I am guilty. I admit it.
Even though I have preached in this column before about the importance of participating in citizen science studies and turning in results, whether those results are good or bad, I often do not submit my “bad walks.”
Take eBird, for example.
Even though it would valuable to report all of my walks to this online bird database, I often submit only results for the walks that yield unique or plentiful species. I saw only two chickadees and a turkey vulture flyover, I say to myself. How is that data going to be valuable?
In reality, that data is just as valuable as the results I turn in when the birding is good. Scientists who track this data need to know what’s going on out there at all times, not just when a lot of birds are around.
Is there a problem brewing with a certain species? Biologists will never know if only “good walks” are recorded. In fact, it could be damaging to report only the good times as it paints a rosy picture of something that may not be so cheery.
This is especially true for someone (like me) who walks a specific area often. If I report only the bountiful walks and ignore the walks when I see almost nothing, it could very easily make biologists think the area is teeming with birds when, in fact, it is not.
So, yes, I’m guilty. But I’m coming clean and vow to change. A walk with one or two individual birds is just as important to report as a walk with dozens or even hundreds of the feathered friends.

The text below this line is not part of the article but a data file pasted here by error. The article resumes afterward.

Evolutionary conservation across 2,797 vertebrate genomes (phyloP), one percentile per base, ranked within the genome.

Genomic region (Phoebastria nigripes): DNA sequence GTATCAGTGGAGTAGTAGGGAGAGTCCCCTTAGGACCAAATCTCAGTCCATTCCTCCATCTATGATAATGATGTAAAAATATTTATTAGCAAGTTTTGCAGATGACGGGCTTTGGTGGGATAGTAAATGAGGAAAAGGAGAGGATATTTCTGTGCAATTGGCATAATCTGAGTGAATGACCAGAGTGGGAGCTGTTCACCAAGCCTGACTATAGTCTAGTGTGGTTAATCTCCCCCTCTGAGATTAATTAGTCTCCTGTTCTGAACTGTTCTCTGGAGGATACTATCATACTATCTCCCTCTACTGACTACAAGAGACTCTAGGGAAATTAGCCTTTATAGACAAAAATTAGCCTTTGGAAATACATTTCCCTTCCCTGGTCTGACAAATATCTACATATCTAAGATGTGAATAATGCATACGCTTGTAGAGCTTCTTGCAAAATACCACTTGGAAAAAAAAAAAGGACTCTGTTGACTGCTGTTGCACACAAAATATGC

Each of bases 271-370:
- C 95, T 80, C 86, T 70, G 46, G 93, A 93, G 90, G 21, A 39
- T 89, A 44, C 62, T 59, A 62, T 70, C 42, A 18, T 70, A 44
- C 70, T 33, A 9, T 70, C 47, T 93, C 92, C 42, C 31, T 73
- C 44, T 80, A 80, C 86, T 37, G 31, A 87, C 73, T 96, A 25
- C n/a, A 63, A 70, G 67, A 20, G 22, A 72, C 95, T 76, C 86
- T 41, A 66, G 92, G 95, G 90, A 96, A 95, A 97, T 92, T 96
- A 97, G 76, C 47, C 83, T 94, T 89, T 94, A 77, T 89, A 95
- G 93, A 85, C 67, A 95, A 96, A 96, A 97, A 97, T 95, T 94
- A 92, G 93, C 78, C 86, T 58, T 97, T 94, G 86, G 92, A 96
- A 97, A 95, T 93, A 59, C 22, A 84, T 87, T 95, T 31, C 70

I bring this up now because two important annual bird surveys are coming up. The Great Backyard Bird Count and New Hampshire Audubon’s Backyard Winter Bird Survey take place later this month. The Great Backyard Bird Count is Feb. 15-18, and the N.H. Audubon survey is Feb. 9 and 10.
Rebecca Suomala, coordinator of the N.H. Audubon survey, said in a release that a lack of birds is important to note.
“If everyone reported only when they have a lot of birds, we wouldn’t be able to see the declines,” she said.
The surveys are not competitions. There is no prize for the person who sees the most birds. The value comes from giving biologists a snapshot of what birds are around at a particular moment in time.
I have heard from many people this year who are concerned about the lack of chickadees at their feeders. N.H. Audubon is following and evaluating this trend and their survey is an important tool for their work.
Suomala said: “With over 30 years of data we can track long-term ups and downs of species such as the chickadee. Although they were at a record low in 2018, we can see that their numbers have fluctuated widely over time with low years followed by high peaks.”
Suomala predicted a good year for northern birds, such as pine and evening grosbeaks.
All New Hampshire residents are welcomed and encouraged to participate.
For more information about the state survey, call (603) 224-9909 or visit www.nhaudubon.org and click on “Birding.” Results of counts from previous years are also available on the site.
For more information about the Great Backyard Bird Count, which has blossomed into a global event, visit gbbc.birdcount.org. Remember, it’s not a contest. Lack-of-birds data is just as important as plentiful-birds data. Yes, I’m looking in the mirror.